It is common to eat and sleep more during the winter months. People feel deflated when dark mornings and short days signal the onset of the season. For some, these feelings become severe and cause considerable disruption to daily life.
Seasonal Affective Disorder (known as SAD) is not a psychosomatic or imaginary illness. It is a form of clinical depression, which can seriously disable sufferers.
People with mild symptoms benefit from self-help activities such as exercise and exposure to light, whereas those with severe SAD may also require medical assistance in the form of antidepressants and counselling.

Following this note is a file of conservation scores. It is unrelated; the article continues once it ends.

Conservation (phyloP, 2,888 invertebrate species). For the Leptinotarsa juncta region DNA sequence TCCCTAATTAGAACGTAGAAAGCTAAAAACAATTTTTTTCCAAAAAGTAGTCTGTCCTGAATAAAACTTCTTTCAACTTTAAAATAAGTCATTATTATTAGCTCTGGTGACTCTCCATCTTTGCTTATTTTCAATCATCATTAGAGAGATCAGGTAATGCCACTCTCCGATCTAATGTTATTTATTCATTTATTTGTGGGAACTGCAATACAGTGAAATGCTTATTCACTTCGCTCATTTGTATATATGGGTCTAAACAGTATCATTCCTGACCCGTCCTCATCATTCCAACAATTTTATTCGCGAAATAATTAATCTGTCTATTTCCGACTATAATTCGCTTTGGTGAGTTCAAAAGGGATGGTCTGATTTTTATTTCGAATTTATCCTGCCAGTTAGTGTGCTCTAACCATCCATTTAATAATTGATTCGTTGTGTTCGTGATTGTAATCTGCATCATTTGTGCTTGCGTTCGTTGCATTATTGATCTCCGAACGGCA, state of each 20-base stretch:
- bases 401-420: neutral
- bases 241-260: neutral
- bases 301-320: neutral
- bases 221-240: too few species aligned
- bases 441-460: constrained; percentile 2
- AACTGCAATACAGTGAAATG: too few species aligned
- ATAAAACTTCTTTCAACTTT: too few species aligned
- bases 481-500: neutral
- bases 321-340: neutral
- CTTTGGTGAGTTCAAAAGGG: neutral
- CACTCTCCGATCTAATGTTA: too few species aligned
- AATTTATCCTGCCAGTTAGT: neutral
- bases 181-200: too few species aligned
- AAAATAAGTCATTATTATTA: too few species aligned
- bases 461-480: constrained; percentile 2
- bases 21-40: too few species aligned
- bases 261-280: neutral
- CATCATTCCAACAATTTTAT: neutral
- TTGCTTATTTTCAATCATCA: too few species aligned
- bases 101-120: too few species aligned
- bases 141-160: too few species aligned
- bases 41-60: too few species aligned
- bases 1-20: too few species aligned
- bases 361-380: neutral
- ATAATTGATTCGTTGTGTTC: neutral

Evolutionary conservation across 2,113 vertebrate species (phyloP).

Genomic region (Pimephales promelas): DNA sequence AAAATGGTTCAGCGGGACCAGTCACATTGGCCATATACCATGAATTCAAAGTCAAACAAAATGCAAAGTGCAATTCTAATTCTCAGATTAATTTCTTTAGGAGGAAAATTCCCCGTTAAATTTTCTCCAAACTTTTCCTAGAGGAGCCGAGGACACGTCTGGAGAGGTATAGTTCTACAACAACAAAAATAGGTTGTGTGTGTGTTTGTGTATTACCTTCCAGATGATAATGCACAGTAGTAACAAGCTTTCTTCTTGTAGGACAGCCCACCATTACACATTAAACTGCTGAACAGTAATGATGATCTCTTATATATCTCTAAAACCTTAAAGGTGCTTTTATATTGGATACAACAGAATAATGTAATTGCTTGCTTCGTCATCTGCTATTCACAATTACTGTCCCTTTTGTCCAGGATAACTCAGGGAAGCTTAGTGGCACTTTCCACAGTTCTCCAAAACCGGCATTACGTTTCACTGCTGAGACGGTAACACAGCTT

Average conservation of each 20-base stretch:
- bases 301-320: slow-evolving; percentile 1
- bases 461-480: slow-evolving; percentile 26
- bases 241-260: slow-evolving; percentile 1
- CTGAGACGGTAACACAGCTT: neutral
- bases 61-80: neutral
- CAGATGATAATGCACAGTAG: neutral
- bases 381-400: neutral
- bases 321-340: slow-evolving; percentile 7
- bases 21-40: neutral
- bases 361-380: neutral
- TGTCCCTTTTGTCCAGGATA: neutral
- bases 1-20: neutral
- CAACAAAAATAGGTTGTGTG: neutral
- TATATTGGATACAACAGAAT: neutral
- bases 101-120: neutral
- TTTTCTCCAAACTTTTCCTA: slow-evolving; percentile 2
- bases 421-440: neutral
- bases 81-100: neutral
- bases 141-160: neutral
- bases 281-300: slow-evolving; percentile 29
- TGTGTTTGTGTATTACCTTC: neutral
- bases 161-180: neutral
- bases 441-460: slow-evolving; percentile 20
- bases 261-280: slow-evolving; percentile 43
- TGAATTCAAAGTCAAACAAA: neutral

SAD affects 2 million people in the UK each year.
Approximately 2% of people in Northern Europe suffer from the condition. 10% cope with milder symptoms, known as sub-syndromal SAD, or winter blues.
Other areas that experience less-dark winters have a lower incidence of SAD. In Florida, less than 1% of the population suffer from it.
Meanwhile in Canada, as many of 10% of people experience some form of winter depression.
More women than men suffer from the condition, and younger people are also vulnerable.